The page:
I am 40 years old this year and I have no discernible musical talent, have never played an instrument and can’t sing.
So I have decided to learn to play a steel string acoustic guitar, which makes perfect sense right?
In addition to all this I have two young children, so getting a moment for myself can be a challenge.
I also have doubts about whether I can do it, so the real question that I am trying to answer here is :
Can You Learn To Play Guitar In Your 40’s +? Yes, you can. Learning guitar is a process and about consistent practice. Typically, later in life you may have less disposable time but you are more mature, analytical, patient and focused. This thorough approach means you can be successful at learning guitar.
Am I capable of learning guitar? Is there something preventing me from learning now that I will have 40 years on the clock or is just my lack of rhythm? Maybe there will be elements of playing that I just won’t be able to achieve. Perhaps I don’t have enough time to get to a level where I can just play for enjoyment and not be learning?
Many new guitar players or those considering learning in their 40’s doubt their abilities about being able to reach a proficient level on the guitar. But there are benefits of being an older beginner.
So I did some research to hopefully cast water on this fire of doubt and how we can tackle it.
Learning to Play at 40+
Young Vs Mid Life And Onwards
When you are young it seems you pick everything up so much quicker but as the years creep by it feels like it all slows down and your brain sponge doesn’t seem to soak up as it once did.
What you need to remember though is that with age comes other super powers like patience, focus and being thorough.
So an old dog can learn new tricks but it might take a little longer that is all but maybe you will have a deeper sense of appreciation for your guitar heroes when you start to play an iconic riff.
Your maturity will help you make better decisions (just by messing up things for years I know this to be true) so take advantage of this.
What If I Have No Rhythm?
A common question by many, not just those over 40. If you have never learnt an instrument or feel you can’t dance or ‘just know’ that you don’t have any rhythm then know one thing,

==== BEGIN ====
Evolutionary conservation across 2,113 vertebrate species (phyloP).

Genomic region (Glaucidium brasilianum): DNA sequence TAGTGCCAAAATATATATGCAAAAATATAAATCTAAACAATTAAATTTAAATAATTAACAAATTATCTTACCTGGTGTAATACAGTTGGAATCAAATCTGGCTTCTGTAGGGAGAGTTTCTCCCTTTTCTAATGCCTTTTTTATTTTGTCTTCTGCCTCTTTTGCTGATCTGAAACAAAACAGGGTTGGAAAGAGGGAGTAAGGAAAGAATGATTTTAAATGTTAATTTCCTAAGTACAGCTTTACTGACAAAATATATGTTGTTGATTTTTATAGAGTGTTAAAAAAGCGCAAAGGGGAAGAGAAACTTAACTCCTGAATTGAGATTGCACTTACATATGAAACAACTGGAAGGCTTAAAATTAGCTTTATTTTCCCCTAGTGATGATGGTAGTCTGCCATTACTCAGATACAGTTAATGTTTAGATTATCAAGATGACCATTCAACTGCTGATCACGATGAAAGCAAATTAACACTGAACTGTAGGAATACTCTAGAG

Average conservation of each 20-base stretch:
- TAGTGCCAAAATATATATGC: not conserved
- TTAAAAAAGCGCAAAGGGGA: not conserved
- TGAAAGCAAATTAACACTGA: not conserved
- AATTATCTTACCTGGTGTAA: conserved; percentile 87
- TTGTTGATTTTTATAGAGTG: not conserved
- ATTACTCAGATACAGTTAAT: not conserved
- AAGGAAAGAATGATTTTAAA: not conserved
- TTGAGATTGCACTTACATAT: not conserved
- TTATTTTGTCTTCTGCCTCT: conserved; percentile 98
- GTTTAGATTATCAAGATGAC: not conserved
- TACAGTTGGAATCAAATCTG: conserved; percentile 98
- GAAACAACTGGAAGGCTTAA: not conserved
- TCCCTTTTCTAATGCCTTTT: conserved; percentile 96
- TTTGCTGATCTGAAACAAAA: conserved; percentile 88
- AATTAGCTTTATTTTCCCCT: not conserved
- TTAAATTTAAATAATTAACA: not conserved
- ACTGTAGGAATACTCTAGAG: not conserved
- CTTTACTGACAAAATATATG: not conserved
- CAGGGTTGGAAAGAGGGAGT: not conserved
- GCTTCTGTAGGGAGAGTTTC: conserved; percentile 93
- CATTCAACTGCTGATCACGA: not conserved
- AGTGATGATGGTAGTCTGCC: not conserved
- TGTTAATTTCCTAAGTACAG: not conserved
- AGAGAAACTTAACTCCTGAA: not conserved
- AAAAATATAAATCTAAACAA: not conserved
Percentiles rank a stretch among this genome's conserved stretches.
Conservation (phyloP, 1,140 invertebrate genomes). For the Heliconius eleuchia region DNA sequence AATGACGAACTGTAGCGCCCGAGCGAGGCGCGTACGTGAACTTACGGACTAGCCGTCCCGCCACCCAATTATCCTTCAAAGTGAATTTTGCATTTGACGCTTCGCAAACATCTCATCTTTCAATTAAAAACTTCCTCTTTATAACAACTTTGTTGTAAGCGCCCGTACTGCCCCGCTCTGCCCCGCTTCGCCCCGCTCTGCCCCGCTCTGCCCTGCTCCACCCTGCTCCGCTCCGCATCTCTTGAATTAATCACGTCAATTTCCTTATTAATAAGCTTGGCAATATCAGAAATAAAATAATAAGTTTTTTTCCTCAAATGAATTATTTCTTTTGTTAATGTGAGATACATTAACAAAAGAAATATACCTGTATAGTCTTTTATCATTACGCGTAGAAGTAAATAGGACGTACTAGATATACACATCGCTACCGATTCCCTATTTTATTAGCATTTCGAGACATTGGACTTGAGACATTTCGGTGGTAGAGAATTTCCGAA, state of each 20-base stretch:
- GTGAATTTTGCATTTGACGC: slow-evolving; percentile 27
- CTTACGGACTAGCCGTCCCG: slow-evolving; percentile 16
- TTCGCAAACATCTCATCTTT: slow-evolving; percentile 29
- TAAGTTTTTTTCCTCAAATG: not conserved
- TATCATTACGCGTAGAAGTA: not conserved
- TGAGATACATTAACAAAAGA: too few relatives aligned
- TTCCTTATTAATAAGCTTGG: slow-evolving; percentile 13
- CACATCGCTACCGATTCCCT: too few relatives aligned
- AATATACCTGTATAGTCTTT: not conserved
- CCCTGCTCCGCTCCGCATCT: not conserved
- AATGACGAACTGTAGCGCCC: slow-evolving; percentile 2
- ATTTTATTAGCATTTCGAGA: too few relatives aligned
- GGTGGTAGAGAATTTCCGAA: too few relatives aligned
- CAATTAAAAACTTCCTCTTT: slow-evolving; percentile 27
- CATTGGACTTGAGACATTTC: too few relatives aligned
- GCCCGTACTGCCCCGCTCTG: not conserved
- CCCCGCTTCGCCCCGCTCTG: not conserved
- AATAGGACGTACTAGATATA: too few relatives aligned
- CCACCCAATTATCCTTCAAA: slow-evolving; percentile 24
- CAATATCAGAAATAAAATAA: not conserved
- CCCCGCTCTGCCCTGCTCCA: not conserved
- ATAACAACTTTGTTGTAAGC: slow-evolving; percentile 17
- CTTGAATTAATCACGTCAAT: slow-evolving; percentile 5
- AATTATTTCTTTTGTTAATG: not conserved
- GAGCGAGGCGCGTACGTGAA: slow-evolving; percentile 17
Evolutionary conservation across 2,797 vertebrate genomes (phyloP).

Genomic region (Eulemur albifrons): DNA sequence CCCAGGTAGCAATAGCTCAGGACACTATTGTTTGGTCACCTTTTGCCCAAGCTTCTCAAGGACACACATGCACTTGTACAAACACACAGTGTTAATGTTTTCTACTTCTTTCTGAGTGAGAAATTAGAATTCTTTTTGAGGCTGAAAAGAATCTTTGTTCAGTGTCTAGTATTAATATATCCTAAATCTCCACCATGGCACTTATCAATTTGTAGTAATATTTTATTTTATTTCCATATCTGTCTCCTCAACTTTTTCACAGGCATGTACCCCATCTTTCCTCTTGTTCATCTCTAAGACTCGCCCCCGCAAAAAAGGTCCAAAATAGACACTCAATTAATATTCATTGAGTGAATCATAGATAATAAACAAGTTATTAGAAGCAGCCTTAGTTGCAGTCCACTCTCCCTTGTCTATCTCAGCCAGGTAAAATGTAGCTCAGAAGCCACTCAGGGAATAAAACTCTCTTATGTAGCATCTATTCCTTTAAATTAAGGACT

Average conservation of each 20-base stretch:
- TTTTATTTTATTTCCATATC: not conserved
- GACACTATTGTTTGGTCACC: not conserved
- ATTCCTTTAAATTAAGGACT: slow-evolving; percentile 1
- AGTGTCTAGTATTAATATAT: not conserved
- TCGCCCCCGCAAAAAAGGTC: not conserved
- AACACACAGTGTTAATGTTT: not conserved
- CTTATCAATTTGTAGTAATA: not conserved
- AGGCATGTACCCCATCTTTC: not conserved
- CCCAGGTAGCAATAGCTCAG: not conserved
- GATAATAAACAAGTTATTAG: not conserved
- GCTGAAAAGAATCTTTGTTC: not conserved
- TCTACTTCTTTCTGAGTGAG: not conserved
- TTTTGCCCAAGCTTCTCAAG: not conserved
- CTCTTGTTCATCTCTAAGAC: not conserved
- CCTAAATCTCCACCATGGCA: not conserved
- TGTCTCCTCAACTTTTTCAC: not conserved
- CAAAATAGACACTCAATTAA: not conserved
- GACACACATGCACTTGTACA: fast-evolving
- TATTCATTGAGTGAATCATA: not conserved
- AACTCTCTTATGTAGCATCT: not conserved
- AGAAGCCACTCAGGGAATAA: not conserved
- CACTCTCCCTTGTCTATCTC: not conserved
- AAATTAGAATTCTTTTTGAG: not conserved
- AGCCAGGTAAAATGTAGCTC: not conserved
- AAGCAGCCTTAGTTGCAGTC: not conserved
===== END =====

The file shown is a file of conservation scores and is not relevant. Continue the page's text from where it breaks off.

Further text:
Rhythm Can Be Learned.
There are methods that can help you like using a metronome and setting it to a low beat per minute (bpm), like 50 bpm and then strum only to that beat without worrying about playing a chord.
We wrote a a separate article on whether you can learn rhythm, so if you have any doubts then definitely read it hereCan You Learn Guitar If You Have No Rhythm?
However if you feel that it is going to be your biggest hurdle then have some physical lessons. Invest in yourself to start.
What Method Of Learning Should I Follow?
Maybe you have few more shekels in your pocket now that you are older but maybe you don’t, the key from the research I have done is to to pick a method and stick with it.
Teacher in Person
– Do not look for a great guitarist, look for a great teacher. You want to get someone who understands how you learn and cares about seeing you progress and reaching your goals.
Finding out all this when you first talk to someone
Free or Paid. I follow Justin Guitar’s beginner course which is entirely free, and I track my progress on my YouTube Channel, so if you want to see first hand as I progress then you can see more on my Guitar Journey Page.
I find it has the right mix of practice and learning songs to keep me motivated, he has been developing it over the last 15 years so you know it has been refined and also it is free in the most part. You only really pay for the songs books if you want them and his apps.
If you want a huge list of completely free structured guitar lessons (and I mean NO COST) then check out my post here Where To Learn Guitar With Structure For Free Online, it took me many hours to put together so is definitely worth looking at if you want some structured learning.
You can pay online for many different guitar courses but there are too many to review them all here.
My thoughts are that if I am going to pay for lessons then it will be in person with a real teacher who can give me feedback and point out where I am improving and where I am going wrong so that I can keep on enjoying the journey.
Whilst researching I found a lot of what came to be unfounded negativity towards learning the guitar later in life. Some started to explain you could never become a rock star, or play as part of an orchestra if you start late in life.
In my experience, if you are starting to learn guitar at 40+ it is not because you want either of these things. They sound more like a young person’s dreams, when we are older we may have images in our heads of music idols but we really just want an enjoyable hobby that can add some pleasure and value in our lives.
For me it is something personal, it is a journey that will have its up and downs but is ultimately achievable. This reflects my life, I have had depression and previously been on medication but small positive changes in my life have compounded over time and helped lift me out of the hole.
What I think is misguided is the idea that you have to ‘master’ the guitar in order to get any enjoyment from playing. The sooner this myth is expelled the sooner you get on and enjoy the moment.
Personally my time is very limited and I squeeze learning guitar in to about half an hour to an hour in the evening every day, after the children have hit the hay I need go to bed early to get up early (4:30am) for work.
Many of us in our 40’s don’t have a lot of personal time but even if you do, you generally don’t have time to jump from one thing to another without any real structure. I found that on Youtube whilst some of the guitar videos are great, I could bounce around from one video to the next with easy distraction rather than find a systematic learning process.
It Is Taking Too Long To Learn Anything
I felt this for some time because I was practicing chords, my fingers were hurting, it got frustrating and I